The result was Help A Child, their company’s corporate social responsibility initiative, formed in October 2001. It sponsors meritorious and underprivileged children whose parents or caregivers cannot fund their education.
Active in Northern Karnataka and Maharashtra, Help A Child has a clear vision. First preference is given to orphans, followed by students raised by single parents, students doing part-time jobs along with their studies, and finally, students who come from families involved in daily wage labour. Funding is an on-going challenge, and Help A Child uses traditional as well as newer means like crowdsourcing funds to reach its sponsorship goals. To date, the very admirable Mrs and Mr WROGN have helped over 3,300 young people achieve their dreams of education. We salute their spirit.
Raghav Baldwa connects blood donors and recipients online
Twenty-four-year-old engineering grad and MBA dropout Raghav Baldwa began donating blood in his teens, just like his father. He’d observed that people always found it extremely difficult to procure blood in an emergency, and that there was no organised effort being made to put blood donors in touch with those who desperately needed it.
The need for blood far outweighs the donations that come in across the country. While there were enough people like his father and himself, who would willingly donate blood when needed, reaching out and connecting the two groups was the main problem. Raghav decided he would try to fix that.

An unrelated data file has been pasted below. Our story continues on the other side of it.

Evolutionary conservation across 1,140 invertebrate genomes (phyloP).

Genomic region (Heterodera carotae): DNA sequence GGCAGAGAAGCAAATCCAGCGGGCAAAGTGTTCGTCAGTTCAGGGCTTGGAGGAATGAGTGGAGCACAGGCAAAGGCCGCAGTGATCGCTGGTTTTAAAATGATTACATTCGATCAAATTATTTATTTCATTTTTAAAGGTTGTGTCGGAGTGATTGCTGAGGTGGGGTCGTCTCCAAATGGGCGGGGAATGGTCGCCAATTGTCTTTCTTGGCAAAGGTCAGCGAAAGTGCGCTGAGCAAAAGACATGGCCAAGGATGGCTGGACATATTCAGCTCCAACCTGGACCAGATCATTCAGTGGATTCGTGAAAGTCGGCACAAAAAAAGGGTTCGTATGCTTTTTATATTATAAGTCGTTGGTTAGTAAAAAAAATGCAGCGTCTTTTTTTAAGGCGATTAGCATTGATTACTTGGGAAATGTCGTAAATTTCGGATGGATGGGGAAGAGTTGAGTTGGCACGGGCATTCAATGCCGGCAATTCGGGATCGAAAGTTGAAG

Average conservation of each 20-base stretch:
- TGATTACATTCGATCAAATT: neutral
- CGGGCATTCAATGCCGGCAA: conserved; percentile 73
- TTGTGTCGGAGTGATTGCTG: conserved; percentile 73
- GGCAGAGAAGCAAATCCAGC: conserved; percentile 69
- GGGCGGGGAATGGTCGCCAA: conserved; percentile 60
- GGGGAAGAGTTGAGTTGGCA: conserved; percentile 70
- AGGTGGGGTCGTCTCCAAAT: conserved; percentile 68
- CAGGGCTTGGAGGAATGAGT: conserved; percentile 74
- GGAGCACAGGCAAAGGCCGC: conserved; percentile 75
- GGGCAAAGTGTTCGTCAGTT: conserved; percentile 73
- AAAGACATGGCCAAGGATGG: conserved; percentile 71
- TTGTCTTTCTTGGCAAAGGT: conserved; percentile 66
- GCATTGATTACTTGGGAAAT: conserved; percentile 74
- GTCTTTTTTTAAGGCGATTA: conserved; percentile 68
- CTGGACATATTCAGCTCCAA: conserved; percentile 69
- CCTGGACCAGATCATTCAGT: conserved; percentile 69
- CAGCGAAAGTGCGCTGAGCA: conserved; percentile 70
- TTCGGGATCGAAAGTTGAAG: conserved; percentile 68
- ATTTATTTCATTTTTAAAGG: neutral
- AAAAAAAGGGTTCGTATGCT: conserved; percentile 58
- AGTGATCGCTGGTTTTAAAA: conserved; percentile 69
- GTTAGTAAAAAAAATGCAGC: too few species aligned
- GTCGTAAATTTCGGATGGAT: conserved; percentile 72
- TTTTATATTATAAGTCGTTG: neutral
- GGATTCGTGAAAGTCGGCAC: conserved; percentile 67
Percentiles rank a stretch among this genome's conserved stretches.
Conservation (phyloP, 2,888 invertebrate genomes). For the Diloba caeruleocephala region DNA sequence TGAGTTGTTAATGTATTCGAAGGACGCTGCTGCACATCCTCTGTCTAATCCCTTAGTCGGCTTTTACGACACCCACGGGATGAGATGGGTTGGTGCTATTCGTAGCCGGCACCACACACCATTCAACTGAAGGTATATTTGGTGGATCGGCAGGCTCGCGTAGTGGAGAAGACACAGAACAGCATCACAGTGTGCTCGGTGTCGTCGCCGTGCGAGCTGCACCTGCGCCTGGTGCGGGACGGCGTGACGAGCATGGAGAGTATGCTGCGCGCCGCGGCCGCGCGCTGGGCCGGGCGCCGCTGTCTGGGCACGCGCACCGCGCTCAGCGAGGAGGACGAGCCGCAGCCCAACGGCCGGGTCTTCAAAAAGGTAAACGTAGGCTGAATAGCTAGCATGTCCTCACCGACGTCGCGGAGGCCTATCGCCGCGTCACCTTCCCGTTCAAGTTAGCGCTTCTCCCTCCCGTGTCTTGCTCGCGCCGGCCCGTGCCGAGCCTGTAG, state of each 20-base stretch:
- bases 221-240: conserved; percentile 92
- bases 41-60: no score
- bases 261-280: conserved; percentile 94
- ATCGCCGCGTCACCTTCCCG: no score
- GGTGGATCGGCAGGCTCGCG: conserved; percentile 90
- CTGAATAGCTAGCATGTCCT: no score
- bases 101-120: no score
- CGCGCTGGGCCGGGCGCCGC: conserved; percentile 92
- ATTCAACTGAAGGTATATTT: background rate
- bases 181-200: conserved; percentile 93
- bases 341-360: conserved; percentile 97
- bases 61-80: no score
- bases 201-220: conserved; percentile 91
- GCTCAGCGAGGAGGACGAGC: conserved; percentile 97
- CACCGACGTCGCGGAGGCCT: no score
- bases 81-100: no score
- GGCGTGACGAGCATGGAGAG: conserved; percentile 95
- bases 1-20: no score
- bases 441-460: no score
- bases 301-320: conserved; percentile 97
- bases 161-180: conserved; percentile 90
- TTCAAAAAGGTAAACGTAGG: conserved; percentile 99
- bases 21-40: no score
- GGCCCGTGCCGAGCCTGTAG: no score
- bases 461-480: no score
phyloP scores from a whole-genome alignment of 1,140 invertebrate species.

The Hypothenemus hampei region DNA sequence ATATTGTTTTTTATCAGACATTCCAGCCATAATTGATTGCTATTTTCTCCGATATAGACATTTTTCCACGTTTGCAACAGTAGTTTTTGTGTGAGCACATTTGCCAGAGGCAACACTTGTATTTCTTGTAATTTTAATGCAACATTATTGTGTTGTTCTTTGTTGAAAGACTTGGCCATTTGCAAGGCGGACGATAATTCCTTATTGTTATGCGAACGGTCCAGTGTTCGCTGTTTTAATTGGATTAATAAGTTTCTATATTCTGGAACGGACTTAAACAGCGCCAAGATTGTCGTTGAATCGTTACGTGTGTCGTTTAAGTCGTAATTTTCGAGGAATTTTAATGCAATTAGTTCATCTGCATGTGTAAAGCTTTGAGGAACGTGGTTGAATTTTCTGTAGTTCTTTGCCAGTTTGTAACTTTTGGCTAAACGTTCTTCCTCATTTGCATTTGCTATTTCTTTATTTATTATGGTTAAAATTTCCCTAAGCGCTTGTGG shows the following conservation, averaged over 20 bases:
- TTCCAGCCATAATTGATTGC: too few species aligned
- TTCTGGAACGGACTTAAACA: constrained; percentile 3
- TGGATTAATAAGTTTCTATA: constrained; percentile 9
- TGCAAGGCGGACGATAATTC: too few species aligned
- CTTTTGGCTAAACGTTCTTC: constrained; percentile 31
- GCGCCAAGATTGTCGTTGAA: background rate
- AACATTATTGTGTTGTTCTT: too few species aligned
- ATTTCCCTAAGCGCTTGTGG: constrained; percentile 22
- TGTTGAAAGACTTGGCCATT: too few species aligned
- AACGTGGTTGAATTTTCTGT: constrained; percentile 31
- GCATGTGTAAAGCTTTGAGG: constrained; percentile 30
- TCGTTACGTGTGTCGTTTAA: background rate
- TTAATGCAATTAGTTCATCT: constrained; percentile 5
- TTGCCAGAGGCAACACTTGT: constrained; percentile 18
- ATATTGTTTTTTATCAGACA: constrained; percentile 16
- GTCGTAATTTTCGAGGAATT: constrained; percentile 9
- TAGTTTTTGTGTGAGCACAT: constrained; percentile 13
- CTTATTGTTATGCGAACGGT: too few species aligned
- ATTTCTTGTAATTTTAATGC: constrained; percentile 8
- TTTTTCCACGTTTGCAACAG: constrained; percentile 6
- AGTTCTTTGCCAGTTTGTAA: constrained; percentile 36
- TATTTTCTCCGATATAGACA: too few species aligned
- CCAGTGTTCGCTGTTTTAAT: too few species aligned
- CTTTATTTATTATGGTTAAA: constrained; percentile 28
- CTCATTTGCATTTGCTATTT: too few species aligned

He started small, putting up posters in a few hospitals and medical stores in his hometown of Indore, asking that those in need of blood donations contact him. In September 2012, he started the Blood Donors of Indore Facebook page, and used a combination of social media, physical pamphlets, and word-of-mouth to successfully increase donor participation in the city.
After the success in Indore, Raghav went pan-India in response to requests that were pouring in from other cities. In October 2015, Raghav started ‘Blood Sure’ which has over 10,000 followers on Facebook and is able to take care of 75 percent of the requests for blood online itself through its 80,000+ volunteer blood donors. So far, Blood Sure has helped over 15,000 patients. This young Mr WROGN now wants to create an app so that even more people can be reached out to in an emergency. We support his drive in every way.
Afroz Shah started the drive that restored Mumbai’s Versova beach to its former glory
Undertaking a beach clean-up is no mean feat, and when the said beach is in Mumbai’s well-known suburb Versova, home to over 3 lakh kg of garbage accumulated over the years, it’s nothing short of a Herculean effort.